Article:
The inescapable fact about ML systems — at least in our lifetime — is that the more sophisticated they get, the more boring they get. Janelle Shane has already lamented that she’s having a harder and harder time getting anything interesting out of ChatGPT. And on the art side, the “surreal daydream” period in generative art was the last time it was actually novel enough to be genuinely interesting.

In fact, calling it “generative” is itself a little too generous, since it gives the connotation that these systems are creating something new. But they’re only capable of generating anything based on the input they’ve been given. No matter what the “everything is a remix!” “all art is interpretive!” crowd tries to tell you, that’s not the same as real art. It’s like the old, old story about the curmudgeon in the modern art museum, griping “My five-year-old could make that!” The response: “But she didn’t.”

When ChatGPT isn’t just outright lying, it’s generating boring, completely predictable writing. I hate that companies are choosing to use these systems instead of hiring writers, but at the same time, they kind of writing they’re replacing isn’t rewarding or particularly valuable. It’s for content farms like BuzzFeed, or sites that just regurgitate press releases for products. I’m optimistic there’s always going to be a market for original, entertaining, insightful writing.

For code, I should probably be a bit more concerned, since my most bankable skill is being a thoroughly adequate-but-not-exceptional programmer. But here again, I’ve seen what happens when companies hire programmers who know how to use Stack Overflow but lack the ability to understand how the code snippets actually work, and can’t diagnose problems with it. ChatGPT-generated code is likely going to settle into a comparable equilibrium.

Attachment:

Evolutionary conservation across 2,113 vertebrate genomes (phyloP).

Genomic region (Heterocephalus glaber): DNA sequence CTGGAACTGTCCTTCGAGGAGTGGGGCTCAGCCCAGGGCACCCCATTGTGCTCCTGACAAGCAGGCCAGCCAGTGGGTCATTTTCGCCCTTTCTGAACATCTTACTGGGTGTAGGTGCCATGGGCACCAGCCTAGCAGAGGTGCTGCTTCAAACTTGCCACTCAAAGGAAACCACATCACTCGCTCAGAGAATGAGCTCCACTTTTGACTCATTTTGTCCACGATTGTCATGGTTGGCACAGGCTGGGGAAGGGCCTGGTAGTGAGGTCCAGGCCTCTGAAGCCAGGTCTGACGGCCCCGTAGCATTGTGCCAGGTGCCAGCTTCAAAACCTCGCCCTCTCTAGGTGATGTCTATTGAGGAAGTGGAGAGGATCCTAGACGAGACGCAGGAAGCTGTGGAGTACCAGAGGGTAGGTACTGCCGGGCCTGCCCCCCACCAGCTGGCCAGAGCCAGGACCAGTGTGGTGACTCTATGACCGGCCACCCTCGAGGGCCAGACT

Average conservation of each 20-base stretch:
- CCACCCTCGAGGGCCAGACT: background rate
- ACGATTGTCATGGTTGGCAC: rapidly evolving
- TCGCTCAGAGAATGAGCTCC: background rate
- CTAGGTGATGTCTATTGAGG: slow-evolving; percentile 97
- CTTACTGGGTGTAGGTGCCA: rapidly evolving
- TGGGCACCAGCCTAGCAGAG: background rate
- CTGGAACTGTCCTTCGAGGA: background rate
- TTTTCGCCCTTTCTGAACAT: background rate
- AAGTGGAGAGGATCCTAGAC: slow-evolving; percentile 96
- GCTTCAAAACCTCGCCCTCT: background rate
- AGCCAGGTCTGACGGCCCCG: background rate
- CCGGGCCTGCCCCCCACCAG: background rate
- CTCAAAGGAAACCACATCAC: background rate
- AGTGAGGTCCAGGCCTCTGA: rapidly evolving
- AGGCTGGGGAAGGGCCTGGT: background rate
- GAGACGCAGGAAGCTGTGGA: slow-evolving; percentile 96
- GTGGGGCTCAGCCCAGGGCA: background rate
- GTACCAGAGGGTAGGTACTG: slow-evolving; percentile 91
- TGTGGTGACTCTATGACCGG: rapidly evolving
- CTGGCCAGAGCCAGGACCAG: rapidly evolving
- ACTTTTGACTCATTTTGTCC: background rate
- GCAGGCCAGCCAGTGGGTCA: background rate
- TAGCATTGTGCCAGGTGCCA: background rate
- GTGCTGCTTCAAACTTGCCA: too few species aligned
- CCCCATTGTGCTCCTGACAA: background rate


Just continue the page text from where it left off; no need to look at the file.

And I’m not an artist, but I feel even less concerned about the long-term impact of the ML-generated visual art generators than the text ones. It’s going to be useful for vanity projects (“I want a self-portrait of me as a bad-ass cyborg!”) and weird meme generators (I confess that I kind of love the whole Some Property as an 80s Dark Fantasy Film” meme going around on YouTube).

The attention around these things isn’t going to last very long, because the thing that makes them so easy to generate is the exact same thing that makes them not valuable. Stuff only gets traction if already-rich people can make even more money off of it. A market flooded with ML-generated images is going to do nothing to increase the value of ML-generated images; it’s only going to increase the value of real works of art.

The hype around these systems — which extends to calling it “AI” in a I-suspect-deliberate attempt to make them seem more powerful than they actually are — is the same kind of gold-rush that’s happened over and over again. They are remarkable, and there are undoubtedly tons of interesting applications for them, for people who think of them as artists’ tools, instead of as artists.

  • 1
    Ironic, since so many of these games seem to involve trying to save a character from a flooded, trap-filled room.
  • 2
    More or less. I’m aware that Google’s algorithm for recommending search results is byzantine, and that an entire industry has developed around improving SEO.